The cleaver resembles a hatchet with a squared blade connected to a shaped and textured handle often made from wood for superior hand comfort. In addition to cutting through bone, the tool can also be used to chop and prepare vegetables. Due to its thickness, the surface of a cleaver's blade can also be used to crush nuts or garlic.
Two main types of cleaver include the butcher and Chinese varieties. The all-purpose butcher's cleaver is typically wide-bladed with a thick spine built to cut through meat or poultry bones using its weight and momentum as leverage during repetitive chopping motions. The Chinese cleaver also features a wide-bladed design with a rectangular shape, but with a narrower spine than that of the butcher variety, making it useful for removing meat from bones or scooping previously-chopped ingredients into additional cookware (e.g. pots and pans). The Santoku knife is the Japanese equivalent to both the Chinese and butcher cleavers, ideal for slicing meat into thin cuts.
Thanks to the curvature of its blade, the Santoku promotes a natural rocking motion when used to slice through vegetables and fruit. Some Santoku knives also have Granton edges, which are characterized by hollowed-out grooves running along the length of both sides of a knife blade. These grooves create small air pockets between the items being cut and the blade for improved accuracy and ease when slicing, making the Santoku perfect for producing thin slivers of poultry, roasts, and other meats.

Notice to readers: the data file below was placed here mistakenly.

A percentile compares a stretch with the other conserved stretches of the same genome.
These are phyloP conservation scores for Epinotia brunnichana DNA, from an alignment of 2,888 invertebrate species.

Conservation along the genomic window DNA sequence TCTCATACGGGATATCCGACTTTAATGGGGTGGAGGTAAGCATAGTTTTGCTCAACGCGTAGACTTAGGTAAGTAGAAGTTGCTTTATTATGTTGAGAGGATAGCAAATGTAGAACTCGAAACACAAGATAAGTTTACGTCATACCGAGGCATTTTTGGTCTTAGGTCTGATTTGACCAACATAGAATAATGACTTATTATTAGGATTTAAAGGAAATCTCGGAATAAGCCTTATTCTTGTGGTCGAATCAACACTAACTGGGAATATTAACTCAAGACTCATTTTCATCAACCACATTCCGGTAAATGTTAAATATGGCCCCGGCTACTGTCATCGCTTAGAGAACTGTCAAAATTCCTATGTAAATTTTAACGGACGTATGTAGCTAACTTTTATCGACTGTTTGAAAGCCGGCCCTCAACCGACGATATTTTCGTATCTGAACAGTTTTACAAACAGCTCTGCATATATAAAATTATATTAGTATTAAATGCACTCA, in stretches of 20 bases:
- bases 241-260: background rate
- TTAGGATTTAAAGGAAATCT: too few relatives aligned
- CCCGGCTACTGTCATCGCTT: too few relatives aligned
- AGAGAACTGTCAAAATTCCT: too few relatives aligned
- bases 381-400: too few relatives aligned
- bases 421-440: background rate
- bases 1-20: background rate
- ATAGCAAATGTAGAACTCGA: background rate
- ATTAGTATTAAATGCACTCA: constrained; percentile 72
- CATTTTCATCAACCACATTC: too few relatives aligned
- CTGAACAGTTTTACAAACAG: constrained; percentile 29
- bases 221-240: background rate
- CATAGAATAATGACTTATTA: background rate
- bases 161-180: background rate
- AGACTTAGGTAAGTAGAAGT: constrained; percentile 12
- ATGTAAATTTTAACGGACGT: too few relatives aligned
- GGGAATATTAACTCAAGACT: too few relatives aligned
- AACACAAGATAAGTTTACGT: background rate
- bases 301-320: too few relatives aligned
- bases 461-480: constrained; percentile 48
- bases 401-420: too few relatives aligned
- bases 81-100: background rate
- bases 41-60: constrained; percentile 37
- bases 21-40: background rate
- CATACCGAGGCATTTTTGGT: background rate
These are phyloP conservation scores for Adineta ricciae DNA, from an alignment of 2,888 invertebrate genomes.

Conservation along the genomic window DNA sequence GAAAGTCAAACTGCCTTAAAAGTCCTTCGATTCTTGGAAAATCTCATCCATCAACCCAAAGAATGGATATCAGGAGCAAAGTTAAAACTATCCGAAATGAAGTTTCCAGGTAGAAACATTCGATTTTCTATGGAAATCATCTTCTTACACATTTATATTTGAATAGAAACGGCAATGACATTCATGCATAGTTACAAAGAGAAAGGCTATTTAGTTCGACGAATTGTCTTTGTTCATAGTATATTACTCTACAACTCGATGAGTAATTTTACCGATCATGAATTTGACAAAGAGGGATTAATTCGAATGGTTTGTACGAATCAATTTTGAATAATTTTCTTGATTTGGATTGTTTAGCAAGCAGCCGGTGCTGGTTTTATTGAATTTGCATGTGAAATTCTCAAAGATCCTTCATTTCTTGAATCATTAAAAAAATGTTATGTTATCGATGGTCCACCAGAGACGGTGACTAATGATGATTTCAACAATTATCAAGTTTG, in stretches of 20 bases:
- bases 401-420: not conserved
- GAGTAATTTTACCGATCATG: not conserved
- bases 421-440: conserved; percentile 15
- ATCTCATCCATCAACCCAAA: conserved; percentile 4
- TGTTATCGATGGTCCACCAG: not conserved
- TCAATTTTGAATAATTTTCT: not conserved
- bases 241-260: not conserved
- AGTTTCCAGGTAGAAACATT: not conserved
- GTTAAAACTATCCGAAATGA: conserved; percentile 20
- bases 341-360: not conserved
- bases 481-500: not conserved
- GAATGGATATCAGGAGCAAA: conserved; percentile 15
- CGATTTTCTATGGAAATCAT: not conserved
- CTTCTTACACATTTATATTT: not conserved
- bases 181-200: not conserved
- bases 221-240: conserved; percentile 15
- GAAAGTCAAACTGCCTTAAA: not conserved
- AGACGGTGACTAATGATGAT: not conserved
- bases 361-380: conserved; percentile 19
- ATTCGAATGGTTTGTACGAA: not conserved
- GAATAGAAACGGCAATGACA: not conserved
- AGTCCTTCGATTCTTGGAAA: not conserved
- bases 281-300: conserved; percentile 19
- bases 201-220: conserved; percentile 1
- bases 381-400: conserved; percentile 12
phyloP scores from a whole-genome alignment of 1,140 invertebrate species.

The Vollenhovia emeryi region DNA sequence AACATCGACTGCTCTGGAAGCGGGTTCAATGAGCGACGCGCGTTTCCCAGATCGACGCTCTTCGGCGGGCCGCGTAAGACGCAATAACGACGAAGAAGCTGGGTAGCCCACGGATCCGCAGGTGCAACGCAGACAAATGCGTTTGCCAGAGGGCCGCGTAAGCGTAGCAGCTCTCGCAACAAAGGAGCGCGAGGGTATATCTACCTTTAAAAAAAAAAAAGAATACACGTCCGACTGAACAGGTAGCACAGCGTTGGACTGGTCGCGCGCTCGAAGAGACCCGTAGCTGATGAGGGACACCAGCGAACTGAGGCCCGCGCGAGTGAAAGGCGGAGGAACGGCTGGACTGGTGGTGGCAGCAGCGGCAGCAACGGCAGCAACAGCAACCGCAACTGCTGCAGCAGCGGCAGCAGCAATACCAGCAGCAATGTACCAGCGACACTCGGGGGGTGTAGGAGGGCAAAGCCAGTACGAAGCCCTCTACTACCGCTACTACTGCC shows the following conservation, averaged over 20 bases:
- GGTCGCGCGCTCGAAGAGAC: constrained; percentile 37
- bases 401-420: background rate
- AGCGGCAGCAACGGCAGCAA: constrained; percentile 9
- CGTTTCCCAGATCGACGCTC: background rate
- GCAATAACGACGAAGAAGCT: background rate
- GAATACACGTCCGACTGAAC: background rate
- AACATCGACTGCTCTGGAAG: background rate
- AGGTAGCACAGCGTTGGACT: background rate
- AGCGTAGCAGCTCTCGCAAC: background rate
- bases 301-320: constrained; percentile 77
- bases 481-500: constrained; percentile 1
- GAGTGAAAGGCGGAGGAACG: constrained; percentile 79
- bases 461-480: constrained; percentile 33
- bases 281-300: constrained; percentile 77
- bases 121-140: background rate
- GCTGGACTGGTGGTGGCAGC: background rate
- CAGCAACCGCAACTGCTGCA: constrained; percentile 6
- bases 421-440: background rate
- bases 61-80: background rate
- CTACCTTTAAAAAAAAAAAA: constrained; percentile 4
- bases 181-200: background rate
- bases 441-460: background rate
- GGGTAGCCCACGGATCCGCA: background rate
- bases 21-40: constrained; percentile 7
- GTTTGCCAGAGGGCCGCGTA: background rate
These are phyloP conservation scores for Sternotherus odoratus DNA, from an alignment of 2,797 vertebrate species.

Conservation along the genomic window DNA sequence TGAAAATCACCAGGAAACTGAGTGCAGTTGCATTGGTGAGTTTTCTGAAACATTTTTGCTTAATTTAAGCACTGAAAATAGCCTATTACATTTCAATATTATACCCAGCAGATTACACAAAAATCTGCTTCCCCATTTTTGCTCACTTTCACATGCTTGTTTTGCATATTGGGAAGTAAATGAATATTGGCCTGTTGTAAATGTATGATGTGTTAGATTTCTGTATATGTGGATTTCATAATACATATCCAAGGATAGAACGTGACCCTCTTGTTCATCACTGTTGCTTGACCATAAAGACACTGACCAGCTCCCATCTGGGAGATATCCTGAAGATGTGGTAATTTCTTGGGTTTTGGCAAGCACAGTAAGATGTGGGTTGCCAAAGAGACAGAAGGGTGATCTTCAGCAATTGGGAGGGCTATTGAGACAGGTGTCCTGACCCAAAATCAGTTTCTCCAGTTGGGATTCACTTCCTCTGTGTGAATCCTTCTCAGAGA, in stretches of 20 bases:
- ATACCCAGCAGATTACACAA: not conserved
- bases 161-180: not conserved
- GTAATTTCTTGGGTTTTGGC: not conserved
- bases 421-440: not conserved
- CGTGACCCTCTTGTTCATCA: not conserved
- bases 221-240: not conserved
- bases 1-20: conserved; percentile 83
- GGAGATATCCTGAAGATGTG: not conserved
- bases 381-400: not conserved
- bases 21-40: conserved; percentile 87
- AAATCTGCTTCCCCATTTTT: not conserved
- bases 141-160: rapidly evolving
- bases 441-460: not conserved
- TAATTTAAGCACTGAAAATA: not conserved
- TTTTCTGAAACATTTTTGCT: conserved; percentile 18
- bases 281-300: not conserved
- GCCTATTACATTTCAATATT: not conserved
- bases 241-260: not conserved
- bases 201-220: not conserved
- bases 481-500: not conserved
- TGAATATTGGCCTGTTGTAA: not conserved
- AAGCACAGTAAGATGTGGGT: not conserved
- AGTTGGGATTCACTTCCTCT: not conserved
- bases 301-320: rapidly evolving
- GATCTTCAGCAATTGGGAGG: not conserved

Chopping With Choice
When working with a kitchen tool that is naturally bulky with wide-edged blades, one's comfort is the first thing to keep in mind. Finding the best cleaver means ensuring its handle is ergonomically-designed to support the wrist and allow for powerful cutting action, but without excess weight.
Many cleavers have perforated grips, which easily prevent slipping and possible injury, while also minimizing user fatigue from extended use. Unlike some other types of knives, the carbon steel blades that power the cleaver don't have to be nearly as sharp, since you'll be using blunt force with the tool in your kitchen. For that reason, durability of both the handle and blade matter.
A cleaver is not for the faint of heart, meaning that it won't necessarily operate like a regular chef's knife with less force to make precision cuts. The tool is meant for heavy-duty applications, so paying a bit extra for a sturdy handle and a rustproof blade can make all the difference, particularly in a professional setting when cooking a regular menu for large groups of people. However, safety must also be an important consideration with any cutting tool in your cutlery arsenal.